40. David S

    David S Registered User
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    Bill I think it is the mass of the spring relative to the barrel. Enjoy dinner and thank your bride for being so patience.
     
  41. Tinker Dwight

    Tinker Dwight Registered User

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    Hi
    As I said earlier, never underestimate the rotational inertia. Years ago,
    I helped design a control system for an XY table. The table weighed about
    60 Lbs. It had to ramp up in about 1/4 in to 10 inches per second.
    I needed to calculate how large a motor to do this.
    First, I needed to calculate how big the lead screw and bearing needed
    to be to withstand that much trust. ( not saying I could do that today without
    digging out my physics book ).
    Now, I had to add the inertia of the rotating lead screw and the motors
    armature to determine what the final torque of the motor would be.
    To my surprise, the lead screw ( about 3/8 inches in diameter ) was
    4 times the inertia of the table. When I added the motor it was
    12 times total.
    Almost all my energy was going into rotating things and only a tiny
    part into the movement of the table.
    I've since then had a different respect for any rotating mass. Even
    if one says that only 1/3 of the mass of the spring is rotation when
    released, at the speed that it is going I find it no thought at all that it is
    enough to shear teeth off.
    I don't see what the arbor being attached make any difference other
    than slowing the spring down a little but adding to the rotating mass.
    The total energy released in rotational energy is the same, that
    that was stored in the spring.
    Tinker Dwight
     
  42. shutterbug

    shutterbug Super Moderator
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    Suppose I took the barrel out of the clock, and wound it up. Now, I set it on the floor like a wheel, and release the key. I'm betting I'll get a lot of key rotation, and zero forward motion of the wheel. Course of least resistance. If I got even a little forward motion, I'm thinking in a clock situation the pinion of the next wheel would be more than adequate to arrest that motion without breaking. If Tinker's theory is correct, I should see a lot of forward motion (power being exerted). I just don't think it's going to happen. One of these days I might try that little experiment and see :)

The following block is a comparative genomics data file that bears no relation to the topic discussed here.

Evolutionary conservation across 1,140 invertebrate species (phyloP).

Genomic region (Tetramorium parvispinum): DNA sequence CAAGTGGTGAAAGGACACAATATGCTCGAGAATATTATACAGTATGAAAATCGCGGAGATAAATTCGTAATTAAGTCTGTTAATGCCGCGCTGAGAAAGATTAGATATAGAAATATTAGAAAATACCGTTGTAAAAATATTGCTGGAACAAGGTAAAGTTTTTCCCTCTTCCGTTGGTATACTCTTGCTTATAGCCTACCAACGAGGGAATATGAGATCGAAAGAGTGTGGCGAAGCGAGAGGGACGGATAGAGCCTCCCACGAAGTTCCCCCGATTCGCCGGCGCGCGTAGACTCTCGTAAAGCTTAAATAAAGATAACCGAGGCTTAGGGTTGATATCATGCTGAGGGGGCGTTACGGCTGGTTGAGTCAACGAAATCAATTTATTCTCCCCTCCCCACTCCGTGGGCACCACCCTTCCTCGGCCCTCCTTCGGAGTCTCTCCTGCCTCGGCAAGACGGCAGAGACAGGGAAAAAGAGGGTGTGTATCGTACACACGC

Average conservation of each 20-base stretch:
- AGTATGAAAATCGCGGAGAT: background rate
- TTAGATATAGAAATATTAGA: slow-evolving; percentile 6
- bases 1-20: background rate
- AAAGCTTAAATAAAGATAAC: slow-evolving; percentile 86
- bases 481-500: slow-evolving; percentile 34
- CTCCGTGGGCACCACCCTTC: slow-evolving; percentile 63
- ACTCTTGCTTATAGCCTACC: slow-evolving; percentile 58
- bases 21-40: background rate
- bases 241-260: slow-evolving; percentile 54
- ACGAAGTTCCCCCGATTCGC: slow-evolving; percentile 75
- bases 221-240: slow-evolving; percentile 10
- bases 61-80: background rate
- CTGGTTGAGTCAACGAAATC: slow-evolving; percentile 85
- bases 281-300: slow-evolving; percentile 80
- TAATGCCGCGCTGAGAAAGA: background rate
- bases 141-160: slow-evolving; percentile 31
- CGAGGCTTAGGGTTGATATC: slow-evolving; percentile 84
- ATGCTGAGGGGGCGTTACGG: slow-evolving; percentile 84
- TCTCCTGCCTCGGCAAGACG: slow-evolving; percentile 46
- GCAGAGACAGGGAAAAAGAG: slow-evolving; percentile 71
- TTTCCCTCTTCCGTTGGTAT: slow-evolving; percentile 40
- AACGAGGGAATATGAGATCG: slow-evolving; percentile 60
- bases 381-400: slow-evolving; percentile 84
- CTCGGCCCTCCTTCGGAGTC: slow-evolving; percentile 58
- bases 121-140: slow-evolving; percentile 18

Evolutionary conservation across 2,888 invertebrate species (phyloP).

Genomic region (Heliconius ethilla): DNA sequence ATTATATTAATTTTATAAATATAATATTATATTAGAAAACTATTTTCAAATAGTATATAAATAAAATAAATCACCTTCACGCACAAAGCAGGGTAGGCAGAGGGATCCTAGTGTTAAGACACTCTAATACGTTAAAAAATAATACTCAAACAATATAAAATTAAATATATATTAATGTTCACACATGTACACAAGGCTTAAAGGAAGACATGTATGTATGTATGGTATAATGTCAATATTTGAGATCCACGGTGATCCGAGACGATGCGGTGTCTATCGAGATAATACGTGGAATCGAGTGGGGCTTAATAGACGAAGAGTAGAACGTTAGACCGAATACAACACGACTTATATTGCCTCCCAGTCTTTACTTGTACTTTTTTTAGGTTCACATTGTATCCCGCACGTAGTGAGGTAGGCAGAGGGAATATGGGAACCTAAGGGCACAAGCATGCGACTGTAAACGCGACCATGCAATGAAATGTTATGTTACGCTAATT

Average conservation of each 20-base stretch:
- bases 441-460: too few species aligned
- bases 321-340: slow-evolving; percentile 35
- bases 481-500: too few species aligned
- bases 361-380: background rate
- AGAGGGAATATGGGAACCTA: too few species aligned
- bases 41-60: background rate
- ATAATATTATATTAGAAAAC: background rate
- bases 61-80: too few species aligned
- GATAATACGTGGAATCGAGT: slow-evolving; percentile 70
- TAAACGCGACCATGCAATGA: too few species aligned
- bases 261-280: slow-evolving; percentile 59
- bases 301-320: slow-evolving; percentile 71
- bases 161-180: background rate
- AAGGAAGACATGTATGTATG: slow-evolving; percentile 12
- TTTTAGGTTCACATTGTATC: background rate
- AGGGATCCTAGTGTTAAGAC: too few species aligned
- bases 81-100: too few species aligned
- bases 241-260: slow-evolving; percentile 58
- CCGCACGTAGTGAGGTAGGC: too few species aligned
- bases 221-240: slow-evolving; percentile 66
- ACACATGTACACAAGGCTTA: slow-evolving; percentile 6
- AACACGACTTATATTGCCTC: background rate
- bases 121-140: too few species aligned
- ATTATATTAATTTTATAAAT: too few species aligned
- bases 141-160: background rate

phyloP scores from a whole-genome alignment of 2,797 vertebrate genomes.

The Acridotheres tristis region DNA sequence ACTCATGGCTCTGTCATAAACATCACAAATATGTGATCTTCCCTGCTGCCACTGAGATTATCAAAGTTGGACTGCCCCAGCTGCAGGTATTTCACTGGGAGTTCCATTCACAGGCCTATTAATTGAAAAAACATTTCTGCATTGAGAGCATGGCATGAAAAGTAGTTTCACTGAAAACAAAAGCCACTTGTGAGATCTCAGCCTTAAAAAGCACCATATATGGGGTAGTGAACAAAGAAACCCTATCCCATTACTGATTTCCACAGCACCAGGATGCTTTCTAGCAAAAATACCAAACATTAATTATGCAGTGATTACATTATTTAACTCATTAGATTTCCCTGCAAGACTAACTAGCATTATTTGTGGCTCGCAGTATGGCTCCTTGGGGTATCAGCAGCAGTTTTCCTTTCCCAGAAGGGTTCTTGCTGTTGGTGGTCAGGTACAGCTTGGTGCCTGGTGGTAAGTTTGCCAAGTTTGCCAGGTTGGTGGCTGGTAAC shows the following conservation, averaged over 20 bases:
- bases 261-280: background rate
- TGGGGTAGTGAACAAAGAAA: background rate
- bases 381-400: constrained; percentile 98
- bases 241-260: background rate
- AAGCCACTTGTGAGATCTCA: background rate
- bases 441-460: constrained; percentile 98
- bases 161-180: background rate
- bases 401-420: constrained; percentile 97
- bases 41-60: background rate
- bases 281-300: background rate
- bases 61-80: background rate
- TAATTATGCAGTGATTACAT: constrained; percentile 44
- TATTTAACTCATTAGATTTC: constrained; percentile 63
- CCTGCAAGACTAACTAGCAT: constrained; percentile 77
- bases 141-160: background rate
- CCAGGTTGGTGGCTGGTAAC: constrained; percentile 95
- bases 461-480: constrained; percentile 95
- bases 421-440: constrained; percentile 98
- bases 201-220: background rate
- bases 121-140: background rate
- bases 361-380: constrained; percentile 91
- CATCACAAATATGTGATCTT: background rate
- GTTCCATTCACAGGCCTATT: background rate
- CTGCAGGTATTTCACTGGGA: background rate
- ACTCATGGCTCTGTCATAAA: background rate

43. Tinker Dwight

    Tinker Dwight Registered User

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    Hi Bang
    It would do that if it could. Try to release the spring from
    the hook on the barrel of an unwound spring by rotating
    the spring backwards. I bet you can't do it.
    Remember the spring has been flattened to the barrel
    before the final smack of the inertia of the spring.
    Tinker Dwight
     
  44. Tinker Dwight

    Tinker Dwight Registered User

    Oct 11, 2010
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    If you release both the barrel and the spring at the same time,
    it won't rotate at all ( conservation of momentum ).
    If you hold the barrel with just enough force to keep it
    from rotating in the direction of the winding, and then
    release the key, it will jump in the opposite direction.
    This is opposite to the direction of the power.
    The trust in the normal powered direction will never
    be more that the winding force.
    Tinker Dwight
     
  45. Bill Stuntz

    Bill Stuntz Technical Admin
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    #45 Bill Stuntz, Apr 20, 2012
    Last edited: Apr 20, 2012
    David: Not exactly a blushing bride any more. We've celebrated 6 Anniversaries. And 18 UNniversaries (NONiversaries?) in between them. We were married on leap year day - 1988. She's used to me by now.

    Back to the subject: The rotational energy is transferred from the spring into (spring+barrel) and then the (spring+barrel+wheels) essentially unchanged except for frictional losses. The energy being transferred into the larger mass decreases the velocity/acceleration, but the amount of energy (LOTS!) is NOT lost. The energy has to ultimately go SOMEWHERE. That somewhere may be frictional heat generated by bending arbors and wheels, flying wheel teeth, and I don't know where else. But it certainly ends up somewhere we DON'T want it, instead of in the spring where it belongs, and being gradually released to drive the movement.

    At one time, I could have shown you the equations, but not any more. Those are some of the details that (as I have mentioned before) I don't even try to memorize. But I do understand WHY, and given enough time could probably reproduce if I HAD to.